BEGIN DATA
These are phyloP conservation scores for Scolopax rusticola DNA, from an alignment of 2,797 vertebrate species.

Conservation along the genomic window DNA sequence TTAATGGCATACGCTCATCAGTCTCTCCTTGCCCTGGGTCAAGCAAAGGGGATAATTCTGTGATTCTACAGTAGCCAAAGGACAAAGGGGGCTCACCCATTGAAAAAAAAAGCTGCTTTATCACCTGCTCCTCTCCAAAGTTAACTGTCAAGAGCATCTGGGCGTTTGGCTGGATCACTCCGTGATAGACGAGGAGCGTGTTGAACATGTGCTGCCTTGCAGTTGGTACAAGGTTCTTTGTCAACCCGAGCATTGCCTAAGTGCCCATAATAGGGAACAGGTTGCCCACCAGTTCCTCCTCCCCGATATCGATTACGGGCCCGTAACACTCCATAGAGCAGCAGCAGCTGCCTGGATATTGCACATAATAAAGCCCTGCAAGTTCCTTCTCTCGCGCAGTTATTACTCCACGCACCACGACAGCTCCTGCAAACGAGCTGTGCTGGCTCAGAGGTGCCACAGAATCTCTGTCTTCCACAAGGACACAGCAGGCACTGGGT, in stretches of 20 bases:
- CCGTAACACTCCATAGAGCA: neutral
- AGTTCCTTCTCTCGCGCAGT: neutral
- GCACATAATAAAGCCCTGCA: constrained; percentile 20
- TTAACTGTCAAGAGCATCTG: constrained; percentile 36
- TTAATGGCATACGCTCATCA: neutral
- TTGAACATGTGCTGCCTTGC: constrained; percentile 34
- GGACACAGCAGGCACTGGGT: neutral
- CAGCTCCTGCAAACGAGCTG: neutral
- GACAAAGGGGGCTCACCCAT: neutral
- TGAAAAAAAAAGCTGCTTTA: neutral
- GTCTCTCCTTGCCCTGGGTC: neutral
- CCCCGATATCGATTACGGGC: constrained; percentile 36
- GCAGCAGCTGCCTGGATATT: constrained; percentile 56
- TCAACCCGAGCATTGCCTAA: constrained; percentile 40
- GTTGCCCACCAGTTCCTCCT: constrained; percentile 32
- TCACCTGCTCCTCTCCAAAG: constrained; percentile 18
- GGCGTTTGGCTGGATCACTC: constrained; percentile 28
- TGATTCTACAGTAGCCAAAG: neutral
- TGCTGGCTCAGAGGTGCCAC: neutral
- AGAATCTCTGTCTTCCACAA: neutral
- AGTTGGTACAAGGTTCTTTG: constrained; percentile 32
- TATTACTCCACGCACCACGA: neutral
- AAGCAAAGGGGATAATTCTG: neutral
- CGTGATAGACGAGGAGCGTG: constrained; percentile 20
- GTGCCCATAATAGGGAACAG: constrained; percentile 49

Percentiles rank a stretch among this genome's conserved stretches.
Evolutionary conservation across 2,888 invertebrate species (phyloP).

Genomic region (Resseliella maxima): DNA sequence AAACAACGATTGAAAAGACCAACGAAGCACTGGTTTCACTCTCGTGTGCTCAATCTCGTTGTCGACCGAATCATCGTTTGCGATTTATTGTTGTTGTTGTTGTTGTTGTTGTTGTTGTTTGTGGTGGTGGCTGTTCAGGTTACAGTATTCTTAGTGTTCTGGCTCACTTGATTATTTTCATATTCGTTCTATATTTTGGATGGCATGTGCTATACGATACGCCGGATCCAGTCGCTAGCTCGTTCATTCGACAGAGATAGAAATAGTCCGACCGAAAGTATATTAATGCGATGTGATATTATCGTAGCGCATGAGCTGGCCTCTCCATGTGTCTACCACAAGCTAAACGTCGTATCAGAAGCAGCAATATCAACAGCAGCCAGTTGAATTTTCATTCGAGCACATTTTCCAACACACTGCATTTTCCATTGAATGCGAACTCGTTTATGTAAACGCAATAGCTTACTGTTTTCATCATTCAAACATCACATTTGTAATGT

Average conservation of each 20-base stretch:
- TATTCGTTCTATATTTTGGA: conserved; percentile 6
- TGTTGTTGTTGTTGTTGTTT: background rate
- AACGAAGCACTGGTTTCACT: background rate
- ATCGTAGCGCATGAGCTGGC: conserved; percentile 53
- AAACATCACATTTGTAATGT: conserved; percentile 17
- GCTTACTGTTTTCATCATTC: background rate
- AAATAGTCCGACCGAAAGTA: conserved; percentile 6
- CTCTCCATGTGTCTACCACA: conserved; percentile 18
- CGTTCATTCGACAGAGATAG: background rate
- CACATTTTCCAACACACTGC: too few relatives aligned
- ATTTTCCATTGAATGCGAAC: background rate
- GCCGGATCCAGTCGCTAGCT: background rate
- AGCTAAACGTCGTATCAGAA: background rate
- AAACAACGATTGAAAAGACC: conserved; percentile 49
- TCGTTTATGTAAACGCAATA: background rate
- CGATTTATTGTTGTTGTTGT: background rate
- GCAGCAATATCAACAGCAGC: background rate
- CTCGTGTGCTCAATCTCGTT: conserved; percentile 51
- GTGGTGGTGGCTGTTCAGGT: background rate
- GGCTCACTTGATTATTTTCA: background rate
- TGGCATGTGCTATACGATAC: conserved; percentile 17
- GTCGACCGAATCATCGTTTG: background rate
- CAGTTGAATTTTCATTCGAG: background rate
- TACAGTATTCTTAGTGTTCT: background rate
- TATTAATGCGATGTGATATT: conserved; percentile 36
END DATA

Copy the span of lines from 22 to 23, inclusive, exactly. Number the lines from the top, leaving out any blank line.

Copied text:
- AGAATCTCTGTCTTCCACAA: neutral
- AGTTGGTACAAGGTTCTTTG: constrained; percentile 32